It is time to rethink the state’s approach to child care subsidy, and especially how families with infants and toddlers are supported in accessing high-quality child care. In the new year, let’s give thanks for what we have and think through policies that can best support our children in the future. 


[1] Harvard University Center on the Developing Child, Brain Architecture.

[2] Center for American Progress, America’s Child Care Deserts in 2018.

[3] Child Care Aware of America, The US and the High Price of Child Care: 2019.

[4] Ibid.

[5] NC Division of Child Development & Early Education: Subsidy Services.

[6] North Carolina Center for Public Policy Research, June 7, 2019.

[7] NC Division of Child Development & Early Education: Star Rated License.

[8] Committee for Economic Development, Child Care in State Economies: 2019 Update.

[9] U.S. Census Bureau, Table B23008, Age of Own Children Under 18 Years in Families and Subfamilies by Living Arrangements by Employment Status of Parents, 2018 American Community Survey, 1 Year Estimates.

[10] B22-0203 – Infant and Toddler Developmental Health Services Act of 2017 (now known as “Birth-to-Three for All DC Act of 2018”).

[11] Significant Birth to Three Funding Passes in the DC Council, May 28, 2019.

[12] D.C. reaped benefits of expanded preschool. Now we must focus on even younger children.

By Marsha Basloe, President of CCSA

In May, the Program Evaluation Division[1] (PED) within the North Carolina General Assembly released a new report, “North Carolina Should Focus on Early Childhood Learning in Order to Raise Achievement in Predominantly Disadvantaged School Districts.”[2]

PED was right – addressing the achievement gap requires much more attention to a child’s earliest years. While Pre-K expansion was recommended, research points to the birth to age 3 period of a child’s life as the time when the largest impact on a child’s development is possible. This period of early childhood must also be taken into account as we plan for the future for all NC families.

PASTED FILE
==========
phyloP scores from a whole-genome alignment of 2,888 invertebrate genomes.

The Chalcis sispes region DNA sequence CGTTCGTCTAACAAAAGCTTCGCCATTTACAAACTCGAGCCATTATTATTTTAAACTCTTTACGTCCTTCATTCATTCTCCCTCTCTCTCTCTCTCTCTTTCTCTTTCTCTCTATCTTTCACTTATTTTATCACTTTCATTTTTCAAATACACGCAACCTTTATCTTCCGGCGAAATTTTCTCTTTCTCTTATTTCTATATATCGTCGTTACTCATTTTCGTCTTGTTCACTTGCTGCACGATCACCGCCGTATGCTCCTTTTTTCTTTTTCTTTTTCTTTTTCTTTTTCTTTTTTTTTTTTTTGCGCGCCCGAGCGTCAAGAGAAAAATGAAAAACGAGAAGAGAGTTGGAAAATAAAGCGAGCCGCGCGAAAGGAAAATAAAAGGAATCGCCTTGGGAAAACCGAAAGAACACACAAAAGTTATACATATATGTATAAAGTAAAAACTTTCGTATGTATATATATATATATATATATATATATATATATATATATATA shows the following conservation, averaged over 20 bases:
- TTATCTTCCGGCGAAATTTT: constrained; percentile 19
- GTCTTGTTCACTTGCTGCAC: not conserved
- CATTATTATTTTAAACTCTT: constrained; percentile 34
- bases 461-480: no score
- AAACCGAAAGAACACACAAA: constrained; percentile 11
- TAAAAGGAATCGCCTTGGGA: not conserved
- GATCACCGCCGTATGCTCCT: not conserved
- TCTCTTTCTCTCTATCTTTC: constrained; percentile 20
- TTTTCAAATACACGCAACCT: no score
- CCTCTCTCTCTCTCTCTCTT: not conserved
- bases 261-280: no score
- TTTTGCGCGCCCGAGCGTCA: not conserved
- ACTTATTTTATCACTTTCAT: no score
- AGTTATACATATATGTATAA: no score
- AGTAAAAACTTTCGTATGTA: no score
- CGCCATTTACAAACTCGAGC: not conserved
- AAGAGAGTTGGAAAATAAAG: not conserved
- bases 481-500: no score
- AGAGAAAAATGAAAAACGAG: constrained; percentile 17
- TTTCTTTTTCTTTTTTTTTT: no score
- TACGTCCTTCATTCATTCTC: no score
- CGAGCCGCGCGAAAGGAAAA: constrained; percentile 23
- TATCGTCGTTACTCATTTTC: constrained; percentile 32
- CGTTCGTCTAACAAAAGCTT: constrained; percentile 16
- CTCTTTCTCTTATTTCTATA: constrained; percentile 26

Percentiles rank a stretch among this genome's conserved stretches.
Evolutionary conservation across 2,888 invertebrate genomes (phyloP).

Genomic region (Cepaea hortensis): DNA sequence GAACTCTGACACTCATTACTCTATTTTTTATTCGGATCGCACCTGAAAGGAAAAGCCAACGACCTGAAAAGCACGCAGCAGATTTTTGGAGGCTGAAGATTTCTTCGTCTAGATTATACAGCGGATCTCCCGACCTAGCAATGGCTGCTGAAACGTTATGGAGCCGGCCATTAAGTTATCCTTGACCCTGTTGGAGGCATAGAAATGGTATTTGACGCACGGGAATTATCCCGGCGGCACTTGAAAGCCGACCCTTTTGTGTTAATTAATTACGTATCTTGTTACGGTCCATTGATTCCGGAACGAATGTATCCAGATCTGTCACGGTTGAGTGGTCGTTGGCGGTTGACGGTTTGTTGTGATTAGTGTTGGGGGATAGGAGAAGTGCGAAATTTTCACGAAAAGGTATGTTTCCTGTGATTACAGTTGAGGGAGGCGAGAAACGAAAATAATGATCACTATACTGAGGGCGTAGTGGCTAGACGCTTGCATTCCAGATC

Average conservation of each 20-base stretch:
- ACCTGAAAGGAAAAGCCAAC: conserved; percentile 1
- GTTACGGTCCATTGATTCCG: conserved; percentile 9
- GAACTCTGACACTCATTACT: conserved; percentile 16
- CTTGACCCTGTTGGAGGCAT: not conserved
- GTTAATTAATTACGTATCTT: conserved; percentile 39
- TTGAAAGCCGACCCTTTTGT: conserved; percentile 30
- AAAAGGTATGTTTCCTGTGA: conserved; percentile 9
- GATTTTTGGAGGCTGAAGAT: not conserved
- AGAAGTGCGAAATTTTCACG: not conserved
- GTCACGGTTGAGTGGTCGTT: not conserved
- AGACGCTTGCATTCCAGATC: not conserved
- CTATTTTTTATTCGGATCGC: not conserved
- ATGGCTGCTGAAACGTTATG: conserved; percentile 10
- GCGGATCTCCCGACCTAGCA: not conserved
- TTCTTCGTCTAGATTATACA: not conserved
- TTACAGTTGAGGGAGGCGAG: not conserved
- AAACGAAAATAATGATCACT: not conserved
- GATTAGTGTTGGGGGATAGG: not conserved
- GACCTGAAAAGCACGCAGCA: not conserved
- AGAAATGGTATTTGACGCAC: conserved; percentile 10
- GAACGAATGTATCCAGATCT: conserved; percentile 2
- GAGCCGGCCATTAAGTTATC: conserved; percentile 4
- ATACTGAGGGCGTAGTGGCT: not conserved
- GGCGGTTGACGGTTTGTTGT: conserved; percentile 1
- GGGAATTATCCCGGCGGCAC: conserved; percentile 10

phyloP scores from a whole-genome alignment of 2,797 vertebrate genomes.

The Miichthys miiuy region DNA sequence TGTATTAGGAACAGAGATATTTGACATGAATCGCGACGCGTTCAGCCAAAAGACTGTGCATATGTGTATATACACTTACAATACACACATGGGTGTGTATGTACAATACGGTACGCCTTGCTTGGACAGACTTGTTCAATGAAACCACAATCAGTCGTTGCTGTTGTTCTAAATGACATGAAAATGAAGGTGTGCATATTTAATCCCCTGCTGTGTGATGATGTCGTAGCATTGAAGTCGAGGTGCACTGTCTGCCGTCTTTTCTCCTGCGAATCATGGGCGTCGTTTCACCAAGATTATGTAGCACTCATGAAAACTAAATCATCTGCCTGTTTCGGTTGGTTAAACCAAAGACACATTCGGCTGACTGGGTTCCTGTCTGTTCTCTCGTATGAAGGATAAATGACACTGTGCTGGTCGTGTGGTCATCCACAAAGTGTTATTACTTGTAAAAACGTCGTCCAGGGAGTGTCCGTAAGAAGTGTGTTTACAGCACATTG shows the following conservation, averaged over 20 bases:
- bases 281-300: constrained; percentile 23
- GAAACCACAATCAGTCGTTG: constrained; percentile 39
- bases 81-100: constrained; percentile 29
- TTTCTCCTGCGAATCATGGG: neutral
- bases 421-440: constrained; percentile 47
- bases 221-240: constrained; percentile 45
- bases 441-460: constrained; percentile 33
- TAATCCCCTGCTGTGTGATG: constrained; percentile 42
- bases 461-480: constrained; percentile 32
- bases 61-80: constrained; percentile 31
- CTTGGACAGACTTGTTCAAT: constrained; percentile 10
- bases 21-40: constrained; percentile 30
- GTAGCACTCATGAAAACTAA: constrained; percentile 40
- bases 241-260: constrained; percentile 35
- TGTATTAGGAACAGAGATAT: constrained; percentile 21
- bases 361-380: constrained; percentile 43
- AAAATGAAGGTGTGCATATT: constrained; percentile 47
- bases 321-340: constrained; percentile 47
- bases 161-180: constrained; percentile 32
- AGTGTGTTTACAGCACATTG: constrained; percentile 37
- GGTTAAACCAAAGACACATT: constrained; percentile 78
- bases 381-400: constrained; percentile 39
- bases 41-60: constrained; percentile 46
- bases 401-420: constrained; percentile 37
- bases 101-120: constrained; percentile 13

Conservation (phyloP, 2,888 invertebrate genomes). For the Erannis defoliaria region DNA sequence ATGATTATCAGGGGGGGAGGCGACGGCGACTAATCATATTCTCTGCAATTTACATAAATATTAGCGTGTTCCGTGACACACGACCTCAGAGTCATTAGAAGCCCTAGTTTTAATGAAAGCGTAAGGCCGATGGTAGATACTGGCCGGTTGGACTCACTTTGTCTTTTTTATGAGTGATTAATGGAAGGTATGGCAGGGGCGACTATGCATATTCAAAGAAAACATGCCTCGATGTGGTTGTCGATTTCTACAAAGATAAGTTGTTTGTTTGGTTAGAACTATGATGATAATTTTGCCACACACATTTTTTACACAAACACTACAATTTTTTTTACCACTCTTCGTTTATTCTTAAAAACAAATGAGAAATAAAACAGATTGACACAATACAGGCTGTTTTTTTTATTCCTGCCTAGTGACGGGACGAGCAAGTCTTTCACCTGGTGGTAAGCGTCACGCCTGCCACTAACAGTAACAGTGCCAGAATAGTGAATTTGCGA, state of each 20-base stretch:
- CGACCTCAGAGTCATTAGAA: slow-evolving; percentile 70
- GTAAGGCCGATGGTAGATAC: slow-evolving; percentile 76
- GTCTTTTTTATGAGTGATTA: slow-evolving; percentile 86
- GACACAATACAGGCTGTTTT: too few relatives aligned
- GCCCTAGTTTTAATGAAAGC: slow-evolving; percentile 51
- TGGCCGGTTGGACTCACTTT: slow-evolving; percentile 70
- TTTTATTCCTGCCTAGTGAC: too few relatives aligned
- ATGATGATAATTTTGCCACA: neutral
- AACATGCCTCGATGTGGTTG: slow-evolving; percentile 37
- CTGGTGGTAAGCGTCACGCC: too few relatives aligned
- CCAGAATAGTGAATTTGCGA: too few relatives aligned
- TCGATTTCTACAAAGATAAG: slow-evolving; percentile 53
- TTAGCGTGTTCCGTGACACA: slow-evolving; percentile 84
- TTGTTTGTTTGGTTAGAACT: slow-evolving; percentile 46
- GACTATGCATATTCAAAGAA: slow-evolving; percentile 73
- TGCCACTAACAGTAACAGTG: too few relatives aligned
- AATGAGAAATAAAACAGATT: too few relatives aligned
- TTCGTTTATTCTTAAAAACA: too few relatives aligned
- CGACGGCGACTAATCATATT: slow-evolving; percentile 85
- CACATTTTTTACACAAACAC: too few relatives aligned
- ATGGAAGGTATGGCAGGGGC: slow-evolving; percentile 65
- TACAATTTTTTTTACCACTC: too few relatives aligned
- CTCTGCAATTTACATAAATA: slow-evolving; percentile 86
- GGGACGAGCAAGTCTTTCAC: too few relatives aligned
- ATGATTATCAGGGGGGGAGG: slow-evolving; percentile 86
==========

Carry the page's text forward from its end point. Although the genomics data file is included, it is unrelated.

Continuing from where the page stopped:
PED was charged with reviewing school districts nationwide with high poverty rates and at least average achievement by students to see if there were common strategies that could be used within North Carolina school districts. The project addressed three research questions,[3]

  1. What are the characteristics of school districts that have high percentages of economically disadvantaged students yet demonstrate high academic performance?
  2. What policies or practices are high-achieving disadvantaged districts implementing that may contribute to student performance?
  3. What policies or practices could North Carolina implement in order to improve performance in districts with high percentages of economically disadvantaged students?

The results were sobering. PED found that local school districts throughout the country struggled in attaining grade level or better student performance. In fact, PED identified only 5% of predominantly economically disadvantaged school districts that also had grade level or better student performance over a 7-year period.[4] Within North Carolina, 45 of 115 school districts were identified as predominantly economically disadvantaged, which is about 39% of North Carolina school districts.  Of those 45 school districts, only 7 (about 16%) met the bar of student performance at grade level (or above).[5]  While higher than the national average, 16% is nothing to boast about.